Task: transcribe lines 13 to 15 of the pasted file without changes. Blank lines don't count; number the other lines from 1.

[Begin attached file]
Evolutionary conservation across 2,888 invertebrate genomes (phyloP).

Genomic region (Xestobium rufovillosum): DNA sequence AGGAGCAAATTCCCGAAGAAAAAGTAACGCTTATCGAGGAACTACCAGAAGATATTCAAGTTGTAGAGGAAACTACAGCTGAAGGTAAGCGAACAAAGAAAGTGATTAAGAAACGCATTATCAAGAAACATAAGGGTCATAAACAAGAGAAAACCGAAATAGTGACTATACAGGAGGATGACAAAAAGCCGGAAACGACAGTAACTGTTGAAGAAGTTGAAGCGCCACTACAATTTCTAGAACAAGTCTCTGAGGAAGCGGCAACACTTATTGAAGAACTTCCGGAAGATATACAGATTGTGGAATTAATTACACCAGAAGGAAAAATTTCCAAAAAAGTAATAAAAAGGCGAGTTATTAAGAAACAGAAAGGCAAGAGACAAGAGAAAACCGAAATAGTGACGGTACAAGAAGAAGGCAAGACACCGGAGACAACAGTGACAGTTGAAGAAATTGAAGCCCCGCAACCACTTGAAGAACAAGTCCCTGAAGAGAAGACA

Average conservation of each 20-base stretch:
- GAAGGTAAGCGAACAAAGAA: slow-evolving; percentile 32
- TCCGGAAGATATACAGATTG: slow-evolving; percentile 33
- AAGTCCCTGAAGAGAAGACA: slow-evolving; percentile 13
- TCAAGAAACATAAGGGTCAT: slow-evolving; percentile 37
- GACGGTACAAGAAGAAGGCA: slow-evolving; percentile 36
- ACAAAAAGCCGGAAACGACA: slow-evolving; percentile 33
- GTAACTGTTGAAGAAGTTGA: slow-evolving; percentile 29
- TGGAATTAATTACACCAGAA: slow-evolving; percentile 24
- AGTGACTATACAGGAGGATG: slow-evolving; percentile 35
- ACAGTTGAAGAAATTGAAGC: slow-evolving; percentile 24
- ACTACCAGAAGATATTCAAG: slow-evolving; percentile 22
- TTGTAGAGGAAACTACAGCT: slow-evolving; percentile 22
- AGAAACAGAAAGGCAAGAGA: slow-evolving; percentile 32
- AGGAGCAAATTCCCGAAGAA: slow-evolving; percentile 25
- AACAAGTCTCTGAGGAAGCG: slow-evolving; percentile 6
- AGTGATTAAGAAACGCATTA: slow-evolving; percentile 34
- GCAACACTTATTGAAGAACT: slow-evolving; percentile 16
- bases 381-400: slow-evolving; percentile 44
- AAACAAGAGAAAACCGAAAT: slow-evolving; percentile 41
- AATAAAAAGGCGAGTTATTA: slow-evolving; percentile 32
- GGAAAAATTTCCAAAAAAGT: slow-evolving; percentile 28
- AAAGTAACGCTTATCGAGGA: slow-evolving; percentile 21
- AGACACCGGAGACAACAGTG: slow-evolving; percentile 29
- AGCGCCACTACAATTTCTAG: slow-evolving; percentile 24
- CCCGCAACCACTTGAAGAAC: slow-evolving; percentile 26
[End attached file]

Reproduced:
- ACAGTTGAAGAAATTGAAGC: slow-evolving; percentile 24
- ACTACCAGAAGATATTCAAG: slow-evolving; percentile 22
- TTGTAGAGGAAACTACAGCT: slow-evolving; percentile 22